And then go, go, go! Off we run into the deep valley below. And in like two steps, we get flying! Seriously, are we already airborne? On solid ground one moment and airborne the next?


Hardly after leaving the ground, a sudden drop feeling scares the hell out of me that I can't help but give a little scream of fear. Christian reassures me that everything is alright, we are stable and flying already like birds.



That “what on earth have I done?” feeling luckily lasts only a second or two, and it is quickly overcome by the tranquility of gliding smoothly through the gentle breeze of air.

We are high. So very high. 

As the sound of airflow grows, I start flashing smiles with a sort of excited energy, like a child opening a birthday gift. It is not like a quick adrenaline release, it is more lasting kind of happiness. It is peaceful, stunningly beautiful, awe-inspiring at the same time.

My pilot's skillful use of the wind force to manoeuvre the flight makes me feel safe. Although, I obviously don't feel safe enough to leave the two red handles at the back of his harness. The wind and my instructor are keen to have an adventurous flight with lots of circles, swoops and quick drops. Simply similar to being in an airplane, it is quite normal to experience sudden turbulences. But knowing this fact does not make me feel any comfortable while being suspended freely in the air, and I can't prevent my stomach from dropping as much as we do. I know, I know...I should have rather titled this post "Hugging The Pilot" :)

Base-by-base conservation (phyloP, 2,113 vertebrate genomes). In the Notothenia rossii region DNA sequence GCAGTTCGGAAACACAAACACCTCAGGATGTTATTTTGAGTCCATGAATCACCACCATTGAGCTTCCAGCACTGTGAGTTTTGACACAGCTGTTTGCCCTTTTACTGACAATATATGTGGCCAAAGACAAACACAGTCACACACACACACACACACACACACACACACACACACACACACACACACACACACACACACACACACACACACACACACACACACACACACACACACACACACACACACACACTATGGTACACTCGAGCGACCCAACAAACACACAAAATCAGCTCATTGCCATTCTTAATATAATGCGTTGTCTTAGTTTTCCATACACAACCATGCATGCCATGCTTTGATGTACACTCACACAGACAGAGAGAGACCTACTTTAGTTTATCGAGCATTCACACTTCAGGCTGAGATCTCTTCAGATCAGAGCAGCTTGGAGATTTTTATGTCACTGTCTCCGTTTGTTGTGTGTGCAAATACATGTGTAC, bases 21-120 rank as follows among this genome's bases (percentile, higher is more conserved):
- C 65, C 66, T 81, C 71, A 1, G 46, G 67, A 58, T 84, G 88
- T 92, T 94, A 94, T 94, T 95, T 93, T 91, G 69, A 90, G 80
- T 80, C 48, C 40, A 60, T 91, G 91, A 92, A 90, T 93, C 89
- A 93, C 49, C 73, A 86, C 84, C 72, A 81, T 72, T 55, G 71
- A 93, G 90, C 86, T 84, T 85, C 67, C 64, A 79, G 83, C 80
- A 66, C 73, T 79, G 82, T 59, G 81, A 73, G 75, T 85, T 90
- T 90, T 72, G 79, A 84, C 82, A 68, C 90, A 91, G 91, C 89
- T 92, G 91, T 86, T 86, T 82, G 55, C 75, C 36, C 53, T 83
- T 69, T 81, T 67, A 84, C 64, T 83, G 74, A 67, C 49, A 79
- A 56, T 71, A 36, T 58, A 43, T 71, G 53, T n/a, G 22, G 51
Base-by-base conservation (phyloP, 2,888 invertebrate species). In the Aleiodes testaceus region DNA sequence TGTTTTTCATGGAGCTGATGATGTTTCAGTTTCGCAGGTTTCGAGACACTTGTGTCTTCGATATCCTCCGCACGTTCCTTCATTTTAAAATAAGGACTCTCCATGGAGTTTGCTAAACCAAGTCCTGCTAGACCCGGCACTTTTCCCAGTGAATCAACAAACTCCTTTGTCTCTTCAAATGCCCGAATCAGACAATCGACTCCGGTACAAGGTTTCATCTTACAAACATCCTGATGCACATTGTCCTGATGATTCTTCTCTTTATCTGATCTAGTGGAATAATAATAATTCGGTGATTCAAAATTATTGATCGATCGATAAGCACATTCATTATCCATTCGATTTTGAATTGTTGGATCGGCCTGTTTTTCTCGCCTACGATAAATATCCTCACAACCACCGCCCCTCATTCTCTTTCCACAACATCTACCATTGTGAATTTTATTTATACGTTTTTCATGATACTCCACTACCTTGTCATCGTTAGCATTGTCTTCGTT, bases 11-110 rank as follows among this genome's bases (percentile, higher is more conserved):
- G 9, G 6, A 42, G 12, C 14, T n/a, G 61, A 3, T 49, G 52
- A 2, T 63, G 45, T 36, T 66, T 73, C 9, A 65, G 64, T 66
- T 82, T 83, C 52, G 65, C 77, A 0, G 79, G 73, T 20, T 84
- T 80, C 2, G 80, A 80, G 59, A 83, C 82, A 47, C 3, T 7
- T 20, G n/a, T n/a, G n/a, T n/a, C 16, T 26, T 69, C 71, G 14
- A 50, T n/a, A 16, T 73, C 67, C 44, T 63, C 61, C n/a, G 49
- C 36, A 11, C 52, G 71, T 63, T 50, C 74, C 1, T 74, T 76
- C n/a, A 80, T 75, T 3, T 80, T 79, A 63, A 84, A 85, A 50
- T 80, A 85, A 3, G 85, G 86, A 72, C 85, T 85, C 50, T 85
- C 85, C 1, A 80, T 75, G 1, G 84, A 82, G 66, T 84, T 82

Nevertheless, the sensation of soaring like a bird is unique, the scenery is absolutely breathtaking that I keep flashing more and more smiles!



Ready for impact?!

Time flies even more quickly in flight! And Christian already starts instructing for the touchdown. The landing can be one of two ways—standing up or rolling on the glider’s wheels. Our landing is going to be a rolling one. All I am supposed to do is to raise my arms and pull my body upwards to avoid contact with the ground.


This part of the flight releases more adrenalin than expected, as we circle over the houses in an attempt to land on one of the empty fields, separated by ropes. With my heart in my mouth, we fly over one rope, hit the ground and come to an instantaneous stop before crashing into the second one.

Phew! All is good.

All Over Again? 

Yes, please! The rush of flying is addictive, and I am certainly not the only person who, giddy after a perfect flight, can't wait to put his/her head up in the clouds and fly like a bird again!

Here goes the whole story in motion. Just press the play button to take your presumably first virtual flight!



Back on the ground, grinning from ear to ear for hours, I completely agree with Leonardo da Vinci: "For once you have tasted flight you will walk the earth with your head turned skywards, for there you have been and there you will long to return".



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About Maho

Nature lover, diving and travel enthusiast, Asian looking, Russian sounding, Turkish raised, Munich based stranger on Earth.